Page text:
Eyes of Laura Mars
Mystery, Thriller | USA, 1978 | 15 | 20th November 2017 (UK) | Powerhouse Films |Dir. Irvin Kershner Irving Kirshner | Faye Dunaway, Tommy Lee Jones, Brad Dourif,Rene Auberjonois | Buy: Eyes of Laura Mars (Blu Ray)
A thriller with a twist (of course) but depending too much on the first impression of that twist, and not developing it as we go. What always pains me about thrillers like this is they assume we are happy to watch and have things unfold for us, without our involvement. Not that we aren’t shocked by blood and death, but we are not given clues or hints, even false hints, to make us start to figure out what is going on and who did what. Instead, we just watch another and another of these quirky awful murders. And watching isn’t enough.
Beauty is what it is, but Faye Dunaway struts as if she’s the creme de la creme, and in fact her stiff haughtiness bleeds into her part. Some depth and surprise in her performance would have helped a lot. It’s fun seeing Tommy Lee Jones in a young, hunky role, and he’s pretty good, if not loosened up and amazing as he would later be.
A lot of this might be traced to the director, who, like it or not, is responsible for pulling it all together and getting the most out of everyone. Irvin Kerschner has a short resume and no particular style. The trick of this film, the photographer’s visions, are scary and a little inventive, but their effect is dampened by effects. That is, the visual dimming and blurring is what it is, easily digested, and the events don’t add up to anything more than just a quick murder each time. No fun at all, and slightly sad.
In the end, the movie survives on style, and it does have a really nice feel to it, not in how it was filmed, but in the subject matter.
Eyes of Laura Mars
• Audio commentary with director Irvin Kershner
• The Eyes Have It (2017): an appreciation by critic Kat Ellinger
• Visions (1978): original ‘making of’ documentary
• Eyes on Laura Mars (1999): on-set photography with commentary
• Original theatrical trailer and image gallery
• David DeCoteau trailer commentary (2013, 4 mins): a short critical appreciation
• Limited edition exclusive booklet with a new essay by Rebecca Nicole Williams, an overview of contemporary critical responses, and historic articles on the film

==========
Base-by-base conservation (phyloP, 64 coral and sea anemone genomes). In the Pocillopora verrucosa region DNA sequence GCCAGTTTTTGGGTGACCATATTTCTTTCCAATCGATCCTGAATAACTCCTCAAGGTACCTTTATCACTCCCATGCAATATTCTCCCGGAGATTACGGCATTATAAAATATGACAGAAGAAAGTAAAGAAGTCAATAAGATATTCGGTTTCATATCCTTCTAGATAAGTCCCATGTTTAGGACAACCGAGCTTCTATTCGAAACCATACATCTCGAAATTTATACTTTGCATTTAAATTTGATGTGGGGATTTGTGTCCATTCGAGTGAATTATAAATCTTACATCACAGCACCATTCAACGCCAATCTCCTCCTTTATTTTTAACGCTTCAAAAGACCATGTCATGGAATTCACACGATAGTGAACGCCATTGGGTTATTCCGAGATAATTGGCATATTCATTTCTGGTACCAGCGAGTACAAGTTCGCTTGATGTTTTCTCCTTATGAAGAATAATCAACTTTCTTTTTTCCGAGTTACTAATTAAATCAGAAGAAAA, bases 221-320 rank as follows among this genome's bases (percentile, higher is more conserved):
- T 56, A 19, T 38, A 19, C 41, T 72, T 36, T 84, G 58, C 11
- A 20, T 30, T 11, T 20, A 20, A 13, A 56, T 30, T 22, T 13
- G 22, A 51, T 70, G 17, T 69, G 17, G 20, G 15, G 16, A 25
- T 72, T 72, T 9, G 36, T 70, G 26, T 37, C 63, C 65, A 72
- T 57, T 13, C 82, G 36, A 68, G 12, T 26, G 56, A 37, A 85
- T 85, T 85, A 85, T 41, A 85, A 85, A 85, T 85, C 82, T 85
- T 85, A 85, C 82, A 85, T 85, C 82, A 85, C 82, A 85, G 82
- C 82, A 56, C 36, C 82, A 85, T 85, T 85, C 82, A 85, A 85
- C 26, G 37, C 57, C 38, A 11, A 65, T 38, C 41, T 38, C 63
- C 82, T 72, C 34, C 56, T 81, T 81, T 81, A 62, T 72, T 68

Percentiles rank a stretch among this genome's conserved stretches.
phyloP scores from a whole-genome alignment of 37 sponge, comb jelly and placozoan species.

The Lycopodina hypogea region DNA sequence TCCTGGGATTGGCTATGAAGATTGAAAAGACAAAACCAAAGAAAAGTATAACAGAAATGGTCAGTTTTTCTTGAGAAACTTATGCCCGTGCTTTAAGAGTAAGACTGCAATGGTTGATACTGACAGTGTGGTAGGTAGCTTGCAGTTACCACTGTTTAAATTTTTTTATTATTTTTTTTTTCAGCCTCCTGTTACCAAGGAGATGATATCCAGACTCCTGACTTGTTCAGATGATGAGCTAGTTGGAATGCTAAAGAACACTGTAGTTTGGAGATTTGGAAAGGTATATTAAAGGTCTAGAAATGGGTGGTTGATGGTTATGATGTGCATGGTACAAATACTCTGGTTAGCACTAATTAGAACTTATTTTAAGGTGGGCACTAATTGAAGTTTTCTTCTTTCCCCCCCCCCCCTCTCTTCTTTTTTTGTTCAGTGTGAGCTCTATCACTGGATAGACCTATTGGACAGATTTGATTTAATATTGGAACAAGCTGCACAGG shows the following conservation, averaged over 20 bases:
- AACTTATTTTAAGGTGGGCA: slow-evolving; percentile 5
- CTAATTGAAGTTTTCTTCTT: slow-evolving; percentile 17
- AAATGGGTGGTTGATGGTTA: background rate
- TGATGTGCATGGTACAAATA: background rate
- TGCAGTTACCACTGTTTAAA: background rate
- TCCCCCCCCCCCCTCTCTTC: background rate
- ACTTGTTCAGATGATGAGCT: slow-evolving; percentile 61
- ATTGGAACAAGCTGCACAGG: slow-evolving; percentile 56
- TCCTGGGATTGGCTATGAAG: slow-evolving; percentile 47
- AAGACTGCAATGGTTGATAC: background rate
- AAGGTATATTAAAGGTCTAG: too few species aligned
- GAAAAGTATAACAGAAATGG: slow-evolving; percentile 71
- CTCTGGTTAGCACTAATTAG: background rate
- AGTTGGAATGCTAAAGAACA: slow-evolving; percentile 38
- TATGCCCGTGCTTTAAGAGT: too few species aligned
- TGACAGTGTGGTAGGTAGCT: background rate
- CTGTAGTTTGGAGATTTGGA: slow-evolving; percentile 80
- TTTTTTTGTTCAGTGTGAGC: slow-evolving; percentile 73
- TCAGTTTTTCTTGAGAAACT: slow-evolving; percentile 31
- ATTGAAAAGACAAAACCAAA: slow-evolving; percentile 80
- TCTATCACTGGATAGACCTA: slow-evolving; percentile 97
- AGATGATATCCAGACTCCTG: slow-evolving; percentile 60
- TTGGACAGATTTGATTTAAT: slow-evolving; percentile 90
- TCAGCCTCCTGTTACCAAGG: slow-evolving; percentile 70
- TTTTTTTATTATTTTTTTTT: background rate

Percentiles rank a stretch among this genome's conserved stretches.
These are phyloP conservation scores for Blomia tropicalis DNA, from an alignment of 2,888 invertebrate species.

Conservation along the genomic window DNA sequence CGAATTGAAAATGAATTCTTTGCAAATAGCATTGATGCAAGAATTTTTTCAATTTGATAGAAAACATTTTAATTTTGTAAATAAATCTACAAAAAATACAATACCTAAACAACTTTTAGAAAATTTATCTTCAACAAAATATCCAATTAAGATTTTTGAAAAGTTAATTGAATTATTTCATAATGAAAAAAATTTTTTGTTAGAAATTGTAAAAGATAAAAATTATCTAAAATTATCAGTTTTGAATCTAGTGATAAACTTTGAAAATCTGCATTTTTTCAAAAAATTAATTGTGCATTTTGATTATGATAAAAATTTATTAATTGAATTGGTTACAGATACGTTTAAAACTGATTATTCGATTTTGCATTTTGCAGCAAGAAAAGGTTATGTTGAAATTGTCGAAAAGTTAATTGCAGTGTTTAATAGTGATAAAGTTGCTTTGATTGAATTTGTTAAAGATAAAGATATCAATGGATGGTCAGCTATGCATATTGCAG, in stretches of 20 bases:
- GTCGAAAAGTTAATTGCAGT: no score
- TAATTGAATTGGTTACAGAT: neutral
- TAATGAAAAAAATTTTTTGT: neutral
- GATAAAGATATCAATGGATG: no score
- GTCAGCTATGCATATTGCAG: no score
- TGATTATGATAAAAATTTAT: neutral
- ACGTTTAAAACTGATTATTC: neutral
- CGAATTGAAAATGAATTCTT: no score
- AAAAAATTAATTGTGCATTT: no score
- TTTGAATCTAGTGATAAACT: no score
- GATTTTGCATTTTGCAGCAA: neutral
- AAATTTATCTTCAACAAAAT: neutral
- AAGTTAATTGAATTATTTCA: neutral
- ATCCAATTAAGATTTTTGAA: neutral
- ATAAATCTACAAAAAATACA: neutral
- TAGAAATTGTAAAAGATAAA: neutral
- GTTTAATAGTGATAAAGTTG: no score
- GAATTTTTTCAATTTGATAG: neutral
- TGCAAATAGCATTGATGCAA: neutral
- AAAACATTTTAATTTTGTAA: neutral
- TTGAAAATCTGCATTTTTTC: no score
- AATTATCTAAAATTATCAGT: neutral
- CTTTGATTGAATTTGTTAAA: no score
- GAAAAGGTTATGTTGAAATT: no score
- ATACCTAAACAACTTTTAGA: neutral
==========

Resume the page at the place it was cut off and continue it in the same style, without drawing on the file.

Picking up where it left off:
Horror, Drama | USA, 1994 |20th November 2017 (UK) | Powerhouse FIlms | Dir.Mike Nicholla | Jack Nicholson, Michelle Pfeiffer, James Spader, Richard Jenkins, Christopher Plummer | Buy: Wolf (Blu Ray)
“Wolf” is the werewolf movie as character study. Mike Nichols isn’t much interested in bloody horror action. Instead, he focuses on how Will’s predicament changes his life. At first, his new status as a werewolf improves things. His cut-throat attitudes leave him better prepare to handle his downsizing. A literal animal magnetism attracts a new woman that looks like Michelle Pfeiffer circa 1994. Their sex life doesn’t suffer any. When his nighttime adventures become bloody, it weights on Randall’s mind. He angsts about the murder of his wife and chewing off a mugger’s fingers. In the latter half, the focus is squarely on his struggle to contain the beast within.
The film’s strength as a character study is mostly thanks to an A-list cast. By this point in his career, Jack Nicholson had started coasting on his reputation. He’s more engaged then usual in “Wolf.” Amusingly, the movie puts a leash on Nicholson’s typical theatrics for most of its runtime. He does a good job playing bored domestic schmuck for the film’s first half. As the werewolf transformations begin to affect him more, Nicholson allows more of his typical style to shine through. It helps that Nicholson has strong chemistry with a smolderingly sexy Pfeiffer. Another ace bit of casting is James Spader as the villain. He clearly has no concerns for anyone but himself even if he claims otherwise. His attempts to make nice are so obnoxious that you can’t help but hate the guy. These qualities play to Spader’s strength as an actor. You honestly wish you could have seen more of Spader and Nicholson going at each other, two hammy actors competing to see who’s hammier.
Those looking to “Wolf” for typical monster movie thrills are likely to be disappointed. Rick Baker created gruesome, mind-blowing werewolf transformations in “American Werewolf in London.” “Wolf” is a much more low-key affair. Nicholson’s werewolf amounts to contact lens, fangs, and some hair on his face and hands. It invokes the classical werewolf style while also giving you a good idea of what Jack Nicholson would look like as Wolverine. Nichols is obviously not comfortable working in the horror genre. The one attack scene, where Jack tears loose on some muggers, is awkwardly directed. He often punctuates the werewolf scenes with melodramatic slow motion.
Helped along by an elegant Ennio Morricone score, “Wolf” proves a decently compelling film. It has one or two interesting takes on the werewolf legend while providing some good actors with solid material. Patient horror fans might enjoy it while Nicholson or Spader devotees are bound to get a real kick out of it.
• The Beast Inside: Creating ‘Wolf’ (2017): a new documentary on the making of the film with new interviews from SFX legend Rick Baker, screenwriter Wesley Strick and producer Douglas Wick
• Never-before-seen archival interviews with various members of the cast and crew
• B-roll footage
• Original theatrical trailer and the image gallery
• Limited edition exclusive booklet with a new essay by Brad Stevens, an overview of contemporary critical responses, and historic articles on the film